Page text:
Luckily, Dave’s parents are building a new trailer parking lot next to our new field, and so there was a huge excavator stationed right next door. If we could find a 4‑wheel drive tractor, than we could slowly plow the field, and every time the tractor hit a rock, Rick could come in with his excavator and dig it out. By calling around we found a handful of different guys willing to do the job, but there was an easy winner. One of Dave’s parent’s friends happens to own all the equipment we needed (he uses it to turn and re-seed horse pastures) and he was willing to lend it to us for free and let Dave plow the fields himself. The offer was too good to turn down.
So, Monday morning (exactly one week behind schedule) Dave and I went down to the fields and he plowed the whole thing (with no previous experience!). It took him a couple passes to get used to it, but we managed to turn over a pretty consistent 6″ to 8″ of sod and soil. Rick moved all the big rocks (there were A LOT) and we tried to take care of the little ones. It may not have been the prettiest or more efficient plow job, but it is our blood and sweat all over the field, and that’s nice to know.
Big Rock! from Black Brook Farm Growers on Vimeo.
|The first field|
|Finishing up the first field|
|Double bottomed mold board plow at work|
|Starting the second field (soil looks great!)|
It was pretty exhausting and not very easy. In the first field we hit a rock on almost every pass. And some of them were enormous. I followed behind the tractor and marked any problem areas so we could go back and suss out the situation. It makes you think about those pioneers dragging those things out with horses. The second field had a lot less rocks. The stone wall kind of peters out as it gets nearer to the house, so we think maybe the pioneers either ran out of steam or didn’t need all that area for agriculture.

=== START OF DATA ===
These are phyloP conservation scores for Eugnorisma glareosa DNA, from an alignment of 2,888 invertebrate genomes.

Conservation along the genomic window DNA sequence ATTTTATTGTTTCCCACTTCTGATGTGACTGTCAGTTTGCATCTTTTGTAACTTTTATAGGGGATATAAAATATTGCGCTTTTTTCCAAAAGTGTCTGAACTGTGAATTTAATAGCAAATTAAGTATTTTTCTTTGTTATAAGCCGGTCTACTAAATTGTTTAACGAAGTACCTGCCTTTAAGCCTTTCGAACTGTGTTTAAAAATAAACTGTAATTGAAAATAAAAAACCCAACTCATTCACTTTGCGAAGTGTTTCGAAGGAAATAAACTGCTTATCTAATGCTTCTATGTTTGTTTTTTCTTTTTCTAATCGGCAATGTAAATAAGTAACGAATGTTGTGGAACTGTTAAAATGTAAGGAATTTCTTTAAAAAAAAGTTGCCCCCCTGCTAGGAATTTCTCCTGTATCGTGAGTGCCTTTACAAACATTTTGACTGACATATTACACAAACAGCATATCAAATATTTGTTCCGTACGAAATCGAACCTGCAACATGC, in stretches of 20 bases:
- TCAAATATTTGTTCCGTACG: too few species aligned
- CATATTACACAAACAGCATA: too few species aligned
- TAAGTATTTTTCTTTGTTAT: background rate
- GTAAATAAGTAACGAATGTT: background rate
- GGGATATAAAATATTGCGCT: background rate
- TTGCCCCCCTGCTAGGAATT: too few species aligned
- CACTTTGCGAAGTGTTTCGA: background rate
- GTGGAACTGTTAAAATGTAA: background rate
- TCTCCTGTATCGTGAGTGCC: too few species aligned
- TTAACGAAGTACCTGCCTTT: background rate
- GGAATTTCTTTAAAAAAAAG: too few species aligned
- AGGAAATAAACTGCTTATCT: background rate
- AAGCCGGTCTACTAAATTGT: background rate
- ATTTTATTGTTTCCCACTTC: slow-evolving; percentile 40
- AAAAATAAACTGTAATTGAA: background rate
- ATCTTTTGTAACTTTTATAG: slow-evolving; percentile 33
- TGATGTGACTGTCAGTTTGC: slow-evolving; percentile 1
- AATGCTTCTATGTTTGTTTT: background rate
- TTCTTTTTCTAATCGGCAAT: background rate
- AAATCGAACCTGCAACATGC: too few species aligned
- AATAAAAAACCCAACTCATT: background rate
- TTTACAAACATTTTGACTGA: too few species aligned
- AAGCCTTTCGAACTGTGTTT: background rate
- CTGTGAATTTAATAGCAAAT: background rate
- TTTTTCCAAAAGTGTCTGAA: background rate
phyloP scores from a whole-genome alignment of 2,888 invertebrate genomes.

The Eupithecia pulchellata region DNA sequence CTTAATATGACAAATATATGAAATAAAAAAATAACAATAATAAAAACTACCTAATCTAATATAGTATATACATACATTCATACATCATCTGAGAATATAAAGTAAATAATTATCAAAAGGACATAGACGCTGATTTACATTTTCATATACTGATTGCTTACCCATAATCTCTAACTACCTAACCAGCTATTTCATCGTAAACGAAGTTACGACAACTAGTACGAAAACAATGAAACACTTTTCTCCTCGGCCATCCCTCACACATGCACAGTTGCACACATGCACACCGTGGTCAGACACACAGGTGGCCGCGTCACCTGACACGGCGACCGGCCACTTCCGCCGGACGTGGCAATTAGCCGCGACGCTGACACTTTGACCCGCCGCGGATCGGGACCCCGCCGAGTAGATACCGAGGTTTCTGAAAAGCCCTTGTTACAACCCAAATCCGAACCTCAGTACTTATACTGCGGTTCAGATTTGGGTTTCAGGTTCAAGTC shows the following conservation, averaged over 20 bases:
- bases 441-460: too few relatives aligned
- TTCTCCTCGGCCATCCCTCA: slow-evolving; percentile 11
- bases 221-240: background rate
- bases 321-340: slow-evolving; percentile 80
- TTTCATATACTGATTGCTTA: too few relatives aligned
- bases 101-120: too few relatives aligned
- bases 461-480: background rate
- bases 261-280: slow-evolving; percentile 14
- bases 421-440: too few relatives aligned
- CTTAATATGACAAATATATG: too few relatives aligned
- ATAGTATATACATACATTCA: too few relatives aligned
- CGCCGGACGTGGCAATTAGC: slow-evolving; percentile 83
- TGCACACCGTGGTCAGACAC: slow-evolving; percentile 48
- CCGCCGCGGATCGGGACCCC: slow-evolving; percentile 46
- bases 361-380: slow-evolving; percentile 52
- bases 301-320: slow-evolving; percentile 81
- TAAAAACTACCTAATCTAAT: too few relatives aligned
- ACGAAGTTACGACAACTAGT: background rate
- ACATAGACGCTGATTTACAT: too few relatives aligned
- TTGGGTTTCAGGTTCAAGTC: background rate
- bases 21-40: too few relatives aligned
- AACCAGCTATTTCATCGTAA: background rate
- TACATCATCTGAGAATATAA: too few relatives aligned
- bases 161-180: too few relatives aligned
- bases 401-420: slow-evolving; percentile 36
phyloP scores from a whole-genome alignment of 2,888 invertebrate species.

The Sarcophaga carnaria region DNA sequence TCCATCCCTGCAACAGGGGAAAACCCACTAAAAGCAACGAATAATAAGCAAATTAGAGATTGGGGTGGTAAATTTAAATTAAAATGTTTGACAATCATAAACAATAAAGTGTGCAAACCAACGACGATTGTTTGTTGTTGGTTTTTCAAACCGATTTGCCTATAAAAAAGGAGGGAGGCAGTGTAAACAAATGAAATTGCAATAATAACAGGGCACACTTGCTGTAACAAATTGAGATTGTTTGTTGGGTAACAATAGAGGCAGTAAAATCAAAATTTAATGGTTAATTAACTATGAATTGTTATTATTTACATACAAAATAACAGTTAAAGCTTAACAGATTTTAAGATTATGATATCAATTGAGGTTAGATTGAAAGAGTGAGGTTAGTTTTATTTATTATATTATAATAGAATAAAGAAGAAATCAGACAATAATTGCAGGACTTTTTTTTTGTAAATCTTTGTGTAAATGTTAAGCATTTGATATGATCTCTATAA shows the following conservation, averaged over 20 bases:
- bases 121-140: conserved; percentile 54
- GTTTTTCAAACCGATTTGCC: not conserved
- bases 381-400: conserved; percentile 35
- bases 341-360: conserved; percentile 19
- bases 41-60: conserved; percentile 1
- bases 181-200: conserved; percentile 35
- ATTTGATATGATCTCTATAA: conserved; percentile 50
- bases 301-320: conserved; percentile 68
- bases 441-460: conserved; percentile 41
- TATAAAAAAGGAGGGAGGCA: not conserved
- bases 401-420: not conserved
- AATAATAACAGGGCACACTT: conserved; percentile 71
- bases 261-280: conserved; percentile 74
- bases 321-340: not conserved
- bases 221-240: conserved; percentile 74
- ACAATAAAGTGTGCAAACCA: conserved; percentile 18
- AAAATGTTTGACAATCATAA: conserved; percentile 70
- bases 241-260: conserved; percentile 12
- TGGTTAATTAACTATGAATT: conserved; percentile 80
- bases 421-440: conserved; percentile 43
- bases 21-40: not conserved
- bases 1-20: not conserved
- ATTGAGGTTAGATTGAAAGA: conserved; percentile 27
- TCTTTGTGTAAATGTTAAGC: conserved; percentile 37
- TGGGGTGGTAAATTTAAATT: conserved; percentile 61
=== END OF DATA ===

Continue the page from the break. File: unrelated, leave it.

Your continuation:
The good news is that we got both fields done by 2 PM on Monday. The bad news is that we are now pretty seriously behind schedule. The sod is very very thick and dense, probably owing to the fact that this field has lain fallow for so long. It’s been recommended that we allow 2 weeks for the sod to rot and then go back and disk the whole thing, breaking up the soil and making it plantable. After that we’re supposed to wait another 10 days before we start putting seeds in (to allow the sod to rot some more). That schedule means we won’t be planting until mid to late May, which is too bad since we were planning on starting May 1st. We do have a smaller kitchen garden in the works, however, so hopefully between that and the greenhouse we should be able to keep growing and be totally ready to plant whenever the field is. The other bad news is that we had to let the excavator drive onto our field in order to get the rocks out. We’ve been trying very hard to not compress the soil, as this can squeeze out oxygen and water and suffocate and crush a lot of the helpful microbes and life in our deep organic matter. We can only cross our fingers and hope that we haven’t done too much damage, and that our soil can spring back to health by planting time.
>I would imagine that since the time the field was cleared a lot of soil has washed off the surface. Stones that were 6 inches down then are close to the surface now. You should go to the historical society and do some research on the land — I’d love to see that. The deed to the house usually includes a sheaf of old deeds going back to the original owner.